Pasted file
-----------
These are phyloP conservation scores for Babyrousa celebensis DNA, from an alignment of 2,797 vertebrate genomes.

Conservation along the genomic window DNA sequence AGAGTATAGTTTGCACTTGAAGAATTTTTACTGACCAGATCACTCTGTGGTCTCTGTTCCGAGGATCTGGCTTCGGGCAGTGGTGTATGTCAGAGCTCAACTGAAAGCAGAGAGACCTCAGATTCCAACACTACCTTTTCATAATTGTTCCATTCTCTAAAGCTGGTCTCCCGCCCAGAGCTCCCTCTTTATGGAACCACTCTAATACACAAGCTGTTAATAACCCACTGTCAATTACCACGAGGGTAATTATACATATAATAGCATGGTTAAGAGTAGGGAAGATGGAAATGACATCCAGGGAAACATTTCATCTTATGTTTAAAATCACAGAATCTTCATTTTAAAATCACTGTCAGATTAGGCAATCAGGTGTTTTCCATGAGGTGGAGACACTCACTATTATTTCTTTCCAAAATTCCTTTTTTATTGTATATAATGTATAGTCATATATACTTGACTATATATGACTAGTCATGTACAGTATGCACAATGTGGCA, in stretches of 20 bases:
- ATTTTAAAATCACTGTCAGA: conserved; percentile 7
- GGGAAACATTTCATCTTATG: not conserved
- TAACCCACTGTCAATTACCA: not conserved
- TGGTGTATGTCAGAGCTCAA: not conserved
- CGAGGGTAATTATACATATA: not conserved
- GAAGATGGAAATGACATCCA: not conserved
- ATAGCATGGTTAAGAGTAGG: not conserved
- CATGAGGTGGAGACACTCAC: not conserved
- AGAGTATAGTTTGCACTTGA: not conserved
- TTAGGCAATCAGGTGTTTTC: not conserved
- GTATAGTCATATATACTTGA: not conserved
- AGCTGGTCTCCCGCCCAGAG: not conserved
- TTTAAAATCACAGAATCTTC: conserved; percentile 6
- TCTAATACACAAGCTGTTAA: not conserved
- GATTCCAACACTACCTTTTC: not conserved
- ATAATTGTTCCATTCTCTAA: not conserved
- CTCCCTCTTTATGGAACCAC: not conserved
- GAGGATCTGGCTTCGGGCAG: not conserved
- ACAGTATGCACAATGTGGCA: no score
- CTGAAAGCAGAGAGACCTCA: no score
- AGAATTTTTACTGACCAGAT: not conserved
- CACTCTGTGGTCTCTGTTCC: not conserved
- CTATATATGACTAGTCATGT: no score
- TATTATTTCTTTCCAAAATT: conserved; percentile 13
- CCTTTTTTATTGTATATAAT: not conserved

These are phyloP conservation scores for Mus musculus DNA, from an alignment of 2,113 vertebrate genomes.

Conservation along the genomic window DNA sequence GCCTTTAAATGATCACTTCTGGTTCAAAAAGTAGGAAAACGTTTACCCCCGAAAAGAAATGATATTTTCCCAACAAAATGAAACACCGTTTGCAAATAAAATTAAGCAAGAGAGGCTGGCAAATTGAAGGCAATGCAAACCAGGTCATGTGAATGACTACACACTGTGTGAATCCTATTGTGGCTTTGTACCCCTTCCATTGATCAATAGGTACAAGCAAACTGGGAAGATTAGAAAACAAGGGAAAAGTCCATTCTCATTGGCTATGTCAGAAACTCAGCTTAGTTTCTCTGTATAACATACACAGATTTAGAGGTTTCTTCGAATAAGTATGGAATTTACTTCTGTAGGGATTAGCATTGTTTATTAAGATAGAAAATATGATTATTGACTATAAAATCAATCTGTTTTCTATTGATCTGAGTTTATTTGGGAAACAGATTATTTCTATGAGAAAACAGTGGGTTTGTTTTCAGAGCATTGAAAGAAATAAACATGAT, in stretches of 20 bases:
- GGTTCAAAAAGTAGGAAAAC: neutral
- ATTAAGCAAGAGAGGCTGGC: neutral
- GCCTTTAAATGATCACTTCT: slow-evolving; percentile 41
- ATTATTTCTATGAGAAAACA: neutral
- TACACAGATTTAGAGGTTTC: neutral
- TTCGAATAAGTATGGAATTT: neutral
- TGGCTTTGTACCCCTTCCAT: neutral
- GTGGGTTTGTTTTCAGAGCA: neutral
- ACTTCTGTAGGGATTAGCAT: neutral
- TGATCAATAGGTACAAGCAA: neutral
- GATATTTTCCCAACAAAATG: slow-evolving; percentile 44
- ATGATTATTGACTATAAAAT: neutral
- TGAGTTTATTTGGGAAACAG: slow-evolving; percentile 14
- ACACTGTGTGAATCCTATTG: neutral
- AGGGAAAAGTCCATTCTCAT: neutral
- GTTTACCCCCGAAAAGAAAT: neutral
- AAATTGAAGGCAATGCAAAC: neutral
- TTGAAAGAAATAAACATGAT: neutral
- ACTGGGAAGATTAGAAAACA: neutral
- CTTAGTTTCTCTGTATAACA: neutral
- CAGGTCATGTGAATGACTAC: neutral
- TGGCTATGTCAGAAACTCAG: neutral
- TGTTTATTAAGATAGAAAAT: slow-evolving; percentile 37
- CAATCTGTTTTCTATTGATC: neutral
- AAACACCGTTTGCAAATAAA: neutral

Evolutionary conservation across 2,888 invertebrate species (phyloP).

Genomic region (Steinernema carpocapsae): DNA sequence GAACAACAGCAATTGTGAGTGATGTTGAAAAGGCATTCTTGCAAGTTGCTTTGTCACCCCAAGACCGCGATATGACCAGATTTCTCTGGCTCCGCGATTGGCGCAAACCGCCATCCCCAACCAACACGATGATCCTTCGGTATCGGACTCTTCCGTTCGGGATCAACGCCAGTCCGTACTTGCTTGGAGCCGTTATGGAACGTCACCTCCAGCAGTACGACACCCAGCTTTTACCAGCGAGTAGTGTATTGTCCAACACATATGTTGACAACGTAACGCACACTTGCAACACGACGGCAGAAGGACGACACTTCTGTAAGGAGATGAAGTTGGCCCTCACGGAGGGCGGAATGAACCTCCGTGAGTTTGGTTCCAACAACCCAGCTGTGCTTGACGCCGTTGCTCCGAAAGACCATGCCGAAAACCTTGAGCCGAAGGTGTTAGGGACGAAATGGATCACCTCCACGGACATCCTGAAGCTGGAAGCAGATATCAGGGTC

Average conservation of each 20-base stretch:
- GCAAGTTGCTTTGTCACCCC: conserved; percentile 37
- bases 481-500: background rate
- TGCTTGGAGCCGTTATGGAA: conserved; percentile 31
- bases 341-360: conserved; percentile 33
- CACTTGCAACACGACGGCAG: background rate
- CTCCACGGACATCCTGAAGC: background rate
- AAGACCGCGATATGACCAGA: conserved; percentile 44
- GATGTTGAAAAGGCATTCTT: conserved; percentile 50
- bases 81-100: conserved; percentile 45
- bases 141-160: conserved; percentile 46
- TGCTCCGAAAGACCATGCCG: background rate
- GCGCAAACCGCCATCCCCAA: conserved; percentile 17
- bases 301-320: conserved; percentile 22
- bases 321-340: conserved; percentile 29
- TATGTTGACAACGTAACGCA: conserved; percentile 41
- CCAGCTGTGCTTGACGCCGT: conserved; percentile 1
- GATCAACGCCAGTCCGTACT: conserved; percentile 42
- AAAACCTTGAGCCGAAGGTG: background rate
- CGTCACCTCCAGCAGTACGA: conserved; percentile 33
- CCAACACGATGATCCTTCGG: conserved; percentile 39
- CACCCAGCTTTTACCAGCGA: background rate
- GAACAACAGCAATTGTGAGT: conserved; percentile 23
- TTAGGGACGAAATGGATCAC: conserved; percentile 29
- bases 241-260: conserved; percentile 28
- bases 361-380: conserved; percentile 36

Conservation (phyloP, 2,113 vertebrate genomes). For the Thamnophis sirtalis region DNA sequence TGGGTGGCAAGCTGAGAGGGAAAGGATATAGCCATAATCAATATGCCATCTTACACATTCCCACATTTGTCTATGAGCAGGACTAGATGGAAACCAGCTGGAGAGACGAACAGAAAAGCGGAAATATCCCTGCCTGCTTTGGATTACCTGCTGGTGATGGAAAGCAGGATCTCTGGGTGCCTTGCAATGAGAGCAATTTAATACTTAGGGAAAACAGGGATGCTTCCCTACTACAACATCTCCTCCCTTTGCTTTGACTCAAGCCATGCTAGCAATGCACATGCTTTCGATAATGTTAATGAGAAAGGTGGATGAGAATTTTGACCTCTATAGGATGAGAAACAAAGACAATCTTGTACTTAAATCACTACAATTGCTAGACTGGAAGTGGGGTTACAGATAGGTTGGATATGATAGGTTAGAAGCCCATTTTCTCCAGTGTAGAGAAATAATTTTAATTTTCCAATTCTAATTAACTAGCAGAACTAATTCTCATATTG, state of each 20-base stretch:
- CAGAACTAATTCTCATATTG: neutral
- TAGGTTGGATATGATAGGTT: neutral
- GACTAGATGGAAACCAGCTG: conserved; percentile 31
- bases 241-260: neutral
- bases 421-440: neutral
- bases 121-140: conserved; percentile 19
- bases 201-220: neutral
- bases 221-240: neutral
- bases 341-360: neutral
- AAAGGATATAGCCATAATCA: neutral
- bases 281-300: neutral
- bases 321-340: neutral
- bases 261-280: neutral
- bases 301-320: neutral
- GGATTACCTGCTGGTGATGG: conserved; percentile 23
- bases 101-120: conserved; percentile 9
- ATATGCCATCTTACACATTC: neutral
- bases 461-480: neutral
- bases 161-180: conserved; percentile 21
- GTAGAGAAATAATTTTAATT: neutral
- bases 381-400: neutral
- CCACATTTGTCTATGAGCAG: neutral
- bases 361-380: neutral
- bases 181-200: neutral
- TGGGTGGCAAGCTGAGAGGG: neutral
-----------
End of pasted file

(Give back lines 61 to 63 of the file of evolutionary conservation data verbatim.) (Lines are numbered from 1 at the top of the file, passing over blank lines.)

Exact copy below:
- bases 341-360: conserved; percentile 33
- CACTTGCAACACGACGGCAG: background rate
- CTCCACGGACATCCTGAAGC: background rate